Letters to the Editor – July 2017

63

Public Voices Strong Support for Protecting Giant Sequoia National Monument

On June 27, the Tulare County Supervisors voted 3-2 to approve a letter calling for the elimination of portions of the Giant Sequoia National Monument. The move was pushed by Supervisor Steve Worthley, a former logging industry executive, with a history of suing the forest service over the monument and a stated desire to open the protected forest to logging. Public testimony was unanimously opposed to the letter and any reductions to the monument.

“We’ve already lost so much of our forest–this is some of our last. When we take youth from the Central Valley to the Giant Sequoia, kids that otherwise aren’t exceeding excel at nature. These forests are a source of life, water, clean air and spiritual sustenance for our Central Valley communities, and the world. Resource extraction is not a solution,” said Art Rodriquez of WildPlaces.

Public backlash to reducing monument protections led Kern County to drop consideration of a similar measure and the City of Porterville, a gateway community, when given a similar resolution, chose instead to approve a letter supporting the monument and asking for more funding for management and tourism.

“It’s clear that the community supports Giant Sequoia National Monument and wants to see it exist in the future. Cutting two-thirds of Giant Sequoia is a bad move for our giants, the ecosystem that maintains the giants and our future,” said Sarah Friedman of the Sierra Club.

Sarah Friedman, Sierra Club

Art Rodriguez, WildPlaces


 

Response from Kern County

They [Kern County] didn’t drop it. We were all lied to that the board had taken it off the agenda so we didn’t go. They voted and sent a letter to the Department of the Interior (see below). Gary Ananian, Founder and Executive Director at Kern River Conservancy

June 27, 2017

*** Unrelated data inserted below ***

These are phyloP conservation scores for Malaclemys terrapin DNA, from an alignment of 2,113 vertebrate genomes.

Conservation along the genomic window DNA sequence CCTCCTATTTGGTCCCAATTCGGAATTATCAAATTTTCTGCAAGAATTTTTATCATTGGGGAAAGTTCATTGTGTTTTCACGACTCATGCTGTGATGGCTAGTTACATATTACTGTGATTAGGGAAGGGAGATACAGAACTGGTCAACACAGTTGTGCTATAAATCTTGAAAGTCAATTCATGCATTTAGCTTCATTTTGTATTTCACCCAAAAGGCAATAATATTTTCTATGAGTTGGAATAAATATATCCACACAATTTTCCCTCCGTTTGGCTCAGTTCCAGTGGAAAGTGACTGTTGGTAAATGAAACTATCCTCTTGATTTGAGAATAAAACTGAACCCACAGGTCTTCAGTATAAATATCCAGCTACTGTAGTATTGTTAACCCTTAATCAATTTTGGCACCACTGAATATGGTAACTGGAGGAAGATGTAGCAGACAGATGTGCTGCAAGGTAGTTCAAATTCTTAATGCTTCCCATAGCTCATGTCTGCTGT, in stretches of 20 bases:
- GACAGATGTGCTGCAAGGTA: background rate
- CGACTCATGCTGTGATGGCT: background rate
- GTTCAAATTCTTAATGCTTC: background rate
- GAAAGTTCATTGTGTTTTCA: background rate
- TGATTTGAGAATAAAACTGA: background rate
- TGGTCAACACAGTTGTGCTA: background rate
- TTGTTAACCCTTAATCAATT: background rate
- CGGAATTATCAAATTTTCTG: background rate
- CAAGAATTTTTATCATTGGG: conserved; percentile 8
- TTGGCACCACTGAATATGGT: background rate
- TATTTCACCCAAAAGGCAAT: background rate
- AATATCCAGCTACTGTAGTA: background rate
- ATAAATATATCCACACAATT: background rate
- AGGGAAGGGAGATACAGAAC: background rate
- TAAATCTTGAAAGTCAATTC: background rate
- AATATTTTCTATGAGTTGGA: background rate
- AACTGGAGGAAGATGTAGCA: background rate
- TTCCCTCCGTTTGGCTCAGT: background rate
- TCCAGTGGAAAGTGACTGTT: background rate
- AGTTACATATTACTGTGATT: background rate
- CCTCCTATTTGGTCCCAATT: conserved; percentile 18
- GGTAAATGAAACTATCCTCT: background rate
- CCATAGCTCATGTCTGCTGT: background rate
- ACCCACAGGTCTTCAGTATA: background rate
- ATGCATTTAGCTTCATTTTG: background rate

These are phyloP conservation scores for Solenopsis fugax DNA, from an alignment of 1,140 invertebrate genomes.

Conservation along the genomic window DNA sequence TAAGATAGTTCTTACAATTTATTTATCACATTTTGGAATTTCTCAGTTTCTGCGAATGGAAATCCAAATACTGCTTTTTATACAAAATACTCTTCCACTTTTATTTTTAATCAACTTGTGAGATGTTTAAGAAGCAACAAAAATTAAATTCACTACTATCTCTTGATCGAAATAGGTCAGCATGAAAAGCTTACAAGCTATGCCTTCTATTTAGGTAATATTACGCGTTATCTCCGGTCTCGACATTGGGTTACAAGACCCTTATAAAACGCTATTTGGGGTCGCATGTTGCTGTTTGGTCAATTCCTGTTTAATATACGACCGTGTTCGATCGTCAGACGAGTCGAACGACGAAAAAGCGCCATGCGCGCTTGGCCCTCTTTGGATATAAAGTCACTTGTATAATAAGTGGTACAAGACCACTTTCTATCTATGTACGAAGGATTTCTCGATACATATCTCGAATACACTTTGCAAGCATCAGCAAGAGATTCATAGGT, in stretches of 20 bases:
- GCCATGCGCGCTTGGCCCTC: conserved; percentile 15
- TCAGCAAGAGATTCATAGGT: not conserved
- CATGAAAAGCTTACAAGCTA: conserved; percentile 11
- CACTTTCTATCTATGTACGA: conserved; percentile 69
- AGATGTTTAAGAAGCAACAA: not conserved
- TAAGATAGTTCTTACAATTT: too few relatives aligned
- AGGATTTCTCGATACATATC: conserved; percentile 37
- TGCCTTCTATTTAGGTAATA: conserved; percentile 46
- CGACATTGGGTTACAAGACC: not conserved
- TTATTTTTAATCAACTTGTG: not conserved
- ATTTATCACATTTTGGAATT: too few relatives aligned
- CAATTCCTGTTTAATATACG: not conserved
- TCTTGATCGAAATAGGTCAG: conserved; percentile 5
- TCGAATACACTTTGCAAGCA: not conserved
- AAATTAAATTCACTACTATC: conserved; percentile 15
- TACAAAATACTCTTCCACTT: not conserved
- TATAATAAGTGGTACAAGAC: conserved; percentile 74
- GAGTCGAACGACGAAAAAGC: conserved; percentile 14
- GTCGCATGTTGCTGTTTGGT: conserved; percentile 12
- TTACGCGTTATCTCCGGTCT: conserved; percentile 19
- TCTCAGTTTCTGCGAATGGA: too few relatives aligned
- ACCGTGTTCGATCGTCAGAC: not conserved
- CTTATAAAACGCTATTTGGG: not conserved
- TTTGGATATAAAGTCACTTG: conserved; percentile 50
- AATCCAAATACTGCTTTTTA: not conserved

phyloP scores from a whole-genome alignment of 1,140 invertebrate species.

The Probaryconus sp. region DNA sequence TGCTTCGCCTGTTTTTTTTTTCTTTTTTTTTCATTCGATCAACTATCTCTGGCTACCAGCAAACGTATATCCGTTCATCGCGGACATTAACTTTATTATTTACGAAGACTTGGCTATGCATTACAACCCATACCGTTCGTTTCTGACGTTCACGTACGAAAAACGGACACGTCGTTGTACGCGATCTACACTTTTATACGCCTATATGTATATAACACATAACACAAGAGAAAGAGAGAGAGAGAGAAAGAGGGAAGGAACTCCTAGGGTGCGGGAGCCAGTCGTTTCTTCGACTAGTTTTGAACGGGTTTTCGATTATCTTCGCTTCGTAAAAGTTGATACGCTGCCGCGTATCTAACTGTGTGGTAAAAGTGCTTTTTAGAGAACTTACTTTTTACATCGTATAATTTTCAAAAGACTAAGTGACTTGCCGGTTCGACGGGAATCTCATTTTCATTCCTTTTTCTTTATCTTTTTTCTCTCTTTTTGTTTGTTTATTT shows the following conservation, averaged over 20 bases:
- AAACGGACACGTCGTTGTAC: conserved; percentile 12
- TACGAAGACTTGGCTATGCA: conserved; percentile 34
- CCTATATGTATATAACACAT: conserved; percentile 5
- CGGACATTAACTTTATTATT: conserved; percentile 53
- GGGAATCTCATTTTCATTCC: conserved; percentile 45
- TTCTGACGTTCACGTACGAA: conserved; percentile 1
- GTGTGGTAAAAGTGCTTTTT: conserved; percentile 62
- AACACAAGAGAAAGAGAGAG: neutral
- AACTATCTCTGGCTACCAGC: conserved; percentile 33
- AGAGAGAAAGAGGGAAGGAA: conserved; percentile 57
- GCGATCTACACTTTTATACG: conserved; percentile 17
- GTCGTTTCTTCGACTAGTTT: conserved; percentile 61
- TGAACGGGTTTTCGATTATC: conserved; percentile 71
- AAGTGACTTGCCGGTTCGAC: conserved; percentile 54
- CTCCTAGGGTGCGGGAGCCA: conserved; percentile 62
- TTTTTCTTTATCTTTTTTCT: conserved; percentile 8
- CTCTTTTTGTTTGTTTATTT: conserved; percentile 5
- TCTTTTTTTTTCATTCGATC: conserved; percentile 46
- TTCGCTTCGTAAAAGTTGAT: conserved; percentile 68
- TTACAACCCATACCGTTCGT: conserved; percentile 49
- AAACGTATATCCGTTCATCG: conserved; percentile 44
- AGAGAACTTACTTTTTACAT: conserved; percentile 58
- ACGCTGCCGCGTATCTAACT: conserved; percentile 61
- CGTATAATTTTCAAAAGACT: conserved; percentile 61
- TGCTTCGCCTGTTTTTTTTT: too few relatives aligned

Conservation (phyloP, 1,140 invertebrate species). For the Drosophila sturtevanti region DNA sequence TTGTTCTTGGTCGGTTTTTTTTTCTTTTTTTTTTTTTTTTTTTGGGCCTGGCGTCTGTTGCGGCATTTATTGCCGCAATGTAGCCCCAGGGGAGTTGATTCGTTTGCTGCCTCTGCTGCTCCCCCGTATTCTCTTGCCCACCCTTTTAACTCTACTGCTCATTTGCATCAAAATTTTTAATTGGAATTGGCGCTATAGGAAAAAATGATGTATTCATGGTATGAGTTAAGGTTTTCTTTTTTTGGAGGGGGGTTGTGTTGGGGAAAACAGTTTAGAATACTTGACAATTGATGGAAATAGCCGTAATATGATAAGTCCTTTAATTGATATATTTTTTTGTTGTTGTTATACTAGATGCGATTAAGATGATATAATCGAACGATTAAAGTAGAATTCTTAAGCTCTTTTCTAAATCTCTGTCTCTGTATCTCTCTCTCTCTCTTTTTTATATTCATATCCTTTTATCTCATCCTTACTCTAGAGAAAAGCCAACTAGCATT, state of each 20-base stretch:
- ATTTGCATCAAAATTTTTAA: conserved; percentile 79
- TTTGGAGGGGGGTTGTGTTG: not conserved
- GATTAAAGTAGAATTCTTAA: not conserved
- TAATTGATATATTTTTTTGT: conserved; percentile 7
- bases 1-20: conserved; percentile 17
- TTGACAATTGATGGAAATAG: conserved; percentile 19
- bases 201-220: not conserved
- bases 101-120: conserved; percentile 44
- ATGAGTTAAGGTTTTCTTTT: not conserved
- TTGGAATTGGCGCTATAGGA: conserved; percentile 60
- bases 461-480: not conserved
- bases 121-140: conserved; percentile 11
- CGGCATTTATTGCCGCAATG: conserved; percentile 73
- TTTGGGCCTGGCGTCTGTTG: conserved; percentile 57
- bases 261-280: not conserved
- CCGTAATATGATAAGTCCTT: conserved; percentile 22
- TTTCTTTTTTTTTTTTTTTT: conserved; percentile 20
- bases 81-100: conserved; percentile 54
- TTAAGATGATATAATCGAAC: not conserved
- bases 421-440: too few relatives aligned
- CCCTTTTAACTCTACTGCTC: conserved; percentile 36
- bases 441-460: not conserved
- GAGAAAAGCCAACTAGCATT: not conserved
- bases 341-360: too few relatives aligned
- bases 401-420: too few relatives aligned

The Honorable Ryan Zinke Secretary                                                                               US Department of the Interior                                                                                       Monument Review, MS-1530                                                                                       1849 C Street, NW                                                                                               Washington, DC 20240

RE: Kern County Support for Review of the Giant Sequoia National Monument and recommendations

Dear Secretary Zinke,

Kern County appreciates the review of the Giant Sequoia National Monument, as the southern portion of the 328,000 acres extends into Kern County, California. The worthy goal of ensuring the legacy of our magnificent Sequoia Groves established in 1992 with President Bush’s designation of 90,000 acres has been placed in jeopardy with the 2000 expansion to over 328,000 acres. The management issues on this large acreage of dead and dying trees from the many years of drought are directly threating our mountain communities of Kernville, Lake Isabella and Wofford Heights.

Last year our community suffered the devastating effects of the Erskine Fire, which started on Bureau of Land Management land, burned onto the Sequoia National Forest and spread to private land. The fire consumed over 48,000 acres, destroyed 285 homes on private land with two confirmed fatalities. This is the 15th most destructive fire in state history and is directly related to the fuel load of our forests.

A review of the implementation of the adopted management plans shows that fuel loads are not being managed appropriately and a review is appropriate. Kern County is  recommending the following:

  1. Reduce the size of the Monument to the original 90,000 acres which are focused on proactive protection of our legacy Giant Sequoia groves.
  2. Limit the monument restrictions to those originally adopted in the 1992 Bush Giant Sequoia Monument proclamation.

These changes are consistent with your directions to determine if the monument is consistent with the requirements and original objectives of the Act in the following areas:

  1. The reservations not exceed the smallest area compatible with the proposer care and management of the objects to be protected.
  2. The concerns of State, Tribal and local governments affected by a designation, including economic development and fiscal condition of affected States, tribes and localities
  3. The availability of Federal resources to properly manage designated areas.

Kern County supports an examination of the size and management of the Giant Sequoia National Monument to “right-size” it for protection of our magnificent Sequoia Groves while protecting our residents, visitors and communities from the threat of devastating wildfires.

 

Sincerely,

[Board Chair Signature Block]                                                                                         cc: Kern County Planning and Natural Resources Department                                   Congressman Kevin McCarthy                                                                                   Congressman Devin Nunes